Federal Reserve Board

Brains Of The Operation
March 12, 2009

There's some news buzz around Dick Durbin, Ted Kennedy, and Chuck Schumer's proposal, introduced earlier this week, to create a Financial Product Safety Commission (FPSC) that would regulate, among other things, mortgages, credit, and payday loans to "reduce [their] consumer risk." The Chicago Sun-Times even touted the commission as "Durbin's big idea." But, as Clay Risen noted this morning, the brain behind the idea is Elizabeth Warren, a Harvard professor, bankruptcy expert, and chair of the TARP Congressional Oversight Panel (COP). In her COP role, which Senate Majority Leader Harry Reid ha

Visible Hands
October 08, 2008

When Hank Paulson, a successful investment banker turned Republican treasury secretary, caps his career by nationalizing two financial institutions so large that even Norman Thomas in his socialist heyday would have paused before taking them onto the government's balance sheet, and a conservative central banker agrees to bail out an insurance company to the tune of $85 billion, you know that a fundamental change is underway. The day when that engine of capitalism, the financial market, was allowed to operate more or less unimpeded by government has passed.

Closing of the Presidential Mind
July 05, 2004

On February 27, 2001, George W. Bush addressed a joint session of Congress. When the president had last ventured to the Capitol for his inauguration 37 days earlier, he had delivered a homily urging the nation to move past the sting of the Florida recount.

Notebook
February 09, 2004

ACADEMIC QUESTION PETER JENNINGS HAS LONG HAD A grating tendency to demonstrate his intellectualism, often using his anchor's desk as a platform to showcase his supposed erudition. And at no time during the presidential primaries has that pompous proclivity been on clearer display than during Jennings's questioning of the candidates at the January 22 New Hampshire debate. Of John Edwards, ABC's “World News Tonight” host asked, “[C]ould you take a minute to tell us what you know about the practice of Islam that would reassure Muslims throughout the world who will be listening to you that Presid

Second Act
February 09, 2004

Midway through last Thursday’s Democratic debate in New Hampshire, co-moderator Peter Jennings decided to have a little fun with Al Sharpton. The reverend wants to be treated as a serious presidential candidate—even though he has never held elective office, has visited New Hampshire only four times (twice for debates), and has offered no real policy proposals. So Jennings decided to play along. If “you have the opportunity to nominate someone to be chairman of the Federal Reserve Board, what kind of person would you consider for the job?” the ABC News anchor asked. ”You can name someone in par

Second Act
February 09, 2004

Midway through last Thursday's Democratic debate in New Hampshire, co-moderator Peter Jennings decided to have a little fun with Al Sharpton. The reverend wants to be treated as a serious presidential candidate—even though he has never held elective office, has visited New Hampshire only four times (twice for debates), and has offered no real policy proposals. So Jennings decided to play along. If “you have the opportunity to nominate someone to be chairman of the Federal Reserve Board, what kind of person would you consider for the job?” the ABC News anchor asked.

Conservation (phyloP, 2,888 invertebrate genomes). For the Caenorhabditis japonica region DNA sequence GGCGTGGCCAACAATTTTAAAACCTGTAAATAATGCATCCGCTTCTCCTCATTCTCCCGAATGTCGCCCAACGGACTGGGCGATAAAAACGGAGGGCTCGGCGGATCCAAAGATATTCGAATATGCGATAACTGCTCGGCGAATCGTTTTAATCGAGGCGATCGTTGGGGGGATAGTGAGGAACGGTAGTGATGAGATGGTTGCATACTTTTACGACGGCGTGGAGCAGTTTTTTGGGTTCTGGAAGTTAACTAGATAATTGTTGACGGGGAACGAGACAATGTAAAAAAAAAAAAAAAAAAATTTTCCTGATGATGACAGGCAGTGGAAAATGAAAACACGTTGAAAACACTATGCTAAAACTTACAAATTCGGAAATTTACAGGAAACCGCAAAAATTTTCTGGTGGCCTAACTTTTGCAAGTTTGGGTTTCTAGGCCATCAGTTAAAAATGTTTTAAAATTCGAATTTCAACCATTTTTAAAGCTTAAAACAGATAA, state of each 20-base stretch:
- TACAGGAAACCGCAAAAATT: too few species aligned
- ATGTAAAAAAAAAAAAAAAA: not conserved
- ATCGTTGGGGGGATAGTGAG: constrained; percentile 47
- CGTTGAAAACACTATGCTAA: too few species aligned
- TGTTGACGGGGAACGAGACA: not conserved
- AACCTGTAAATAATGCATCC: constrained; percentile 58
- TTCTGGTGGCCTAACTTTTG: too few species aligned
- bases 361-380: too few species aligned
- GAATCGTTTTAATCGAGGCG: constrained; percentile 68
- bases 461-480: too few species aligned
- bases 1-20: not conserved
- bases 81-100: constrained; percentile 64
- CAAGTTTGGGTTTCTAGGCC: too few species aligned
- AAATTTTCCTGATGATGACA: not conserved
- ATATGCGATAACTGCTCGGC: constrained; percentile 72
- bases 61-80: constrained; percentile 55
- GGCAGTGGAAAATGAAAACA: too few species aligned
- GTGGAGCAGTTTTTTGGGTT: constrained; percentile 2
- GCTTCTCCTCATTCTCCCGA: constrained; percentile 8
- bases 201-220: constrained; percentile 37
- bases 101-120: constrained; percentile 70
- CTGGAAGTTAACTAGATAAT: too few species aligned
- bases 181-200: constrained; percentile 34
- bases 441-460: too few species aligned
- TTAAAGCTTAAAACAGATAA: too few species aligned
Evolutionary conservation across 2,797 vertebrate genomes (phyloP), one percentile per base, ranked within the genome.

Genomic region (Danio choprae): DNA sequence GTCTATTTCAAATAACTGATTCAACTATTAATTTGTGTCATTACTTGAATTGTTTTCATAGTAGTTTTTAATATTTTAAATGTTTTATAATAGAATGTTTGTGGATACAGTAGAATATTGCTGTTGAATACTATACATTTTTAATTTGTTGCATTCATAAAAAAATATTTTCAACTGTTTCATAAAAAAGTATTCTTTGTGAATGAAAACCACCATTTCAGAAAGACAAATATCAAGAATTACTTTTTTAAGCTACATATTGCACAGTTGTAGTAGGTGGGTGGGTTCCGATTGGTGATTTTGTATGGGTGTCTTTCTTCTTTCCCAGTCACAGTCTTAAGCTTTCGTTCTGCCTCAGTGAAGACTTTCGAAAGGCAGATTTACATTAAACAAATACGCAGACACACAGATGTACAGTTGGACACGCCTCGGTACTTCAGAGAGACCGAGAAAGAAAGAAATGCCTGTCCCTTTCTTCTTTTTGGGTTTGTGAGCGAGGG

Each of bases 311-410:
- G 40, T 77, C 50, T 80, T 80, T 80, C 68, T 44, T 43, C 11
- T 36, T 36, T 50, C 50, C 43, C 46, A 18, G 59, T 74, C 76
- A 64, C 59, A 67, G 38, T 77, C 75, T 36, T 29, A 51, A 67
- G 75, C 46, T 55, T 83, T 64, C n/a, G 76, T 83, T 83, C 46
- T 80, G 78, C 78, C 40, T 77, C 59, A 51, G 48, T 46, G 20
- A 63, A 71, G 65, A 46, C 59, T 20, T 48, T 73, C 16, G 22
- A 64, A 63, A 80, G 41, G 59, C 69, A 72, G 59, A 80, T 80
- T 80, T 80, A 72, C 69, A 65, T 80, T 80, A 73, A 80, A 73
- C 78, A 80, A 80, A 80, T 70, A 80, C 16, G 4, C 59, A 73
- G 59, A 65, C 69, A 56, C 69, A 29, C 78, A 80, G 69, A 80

The Washington Intellectual
August 11, 1986

NOT SO LONG ago, intellectuals seemed to be the most picked-on weaklings in the school yard of American politics. When George Wallace ran for president in 1972, he blamed "pointy-headed intellectuals" for everything from rising crime and changing sexual mores to busing and the stalemate in Vietnam. Vice President Spiro Agnew had exploited the same theme in 1970 when he attacked the country's "effete corps of impudent snobs," those "nattering nabobs of negativism" who opposed the Nixon administration. Two decades earlier the vocabulary was different but the mood was similar.

The Washington Intellectual
August 11, 1986

NOT SO LONG ago, intellectuals seemed to be the most picked-on weaklings in the school yard of American politics. When George Wallace ran for president in 1972, he blamed "pointy-headed intellectuals" for everything from rising crime and changing sexual mores to busing and the stalemate in Vietnam. Vice President Spiro Agnew had exploited the same theme in 1970 when he attacked the country's "effete corps of impudent snobs," those "nattering nabobs of negativism" who opposed the Nixon administration. Two decades earlier the vocabulary was different but the mood was similar.

Chairman Greenspan
September 14, 1974

I confess that Alan Greenspan startles me. He is President Ford's new top economic adviser. I heard Sen. Proxmire ask him questions in an otherwise all but deserted Banking Committee room recently and my astonishment grew. So, I think, did Proxmire's. Witness testified, without notes, with an earnestness and sincerity that left no doubt of his conviction. At a big financial loss he is leaving his Wall Street consulting firm of Townsend-Greenspan & Co.

Profits by the Billion
January 07, 1946

War profits—after deduction of war taxes—have been the greatest in history. The government virtually guaranteed contractors against loss by paying for their investments in war equipment. Now business is guaranteed against loss in resuming civilian production. By congressional enactment, the Treasury must pay back excess-profits taxes to businesses which in 1946 suffer certain reduction to income.

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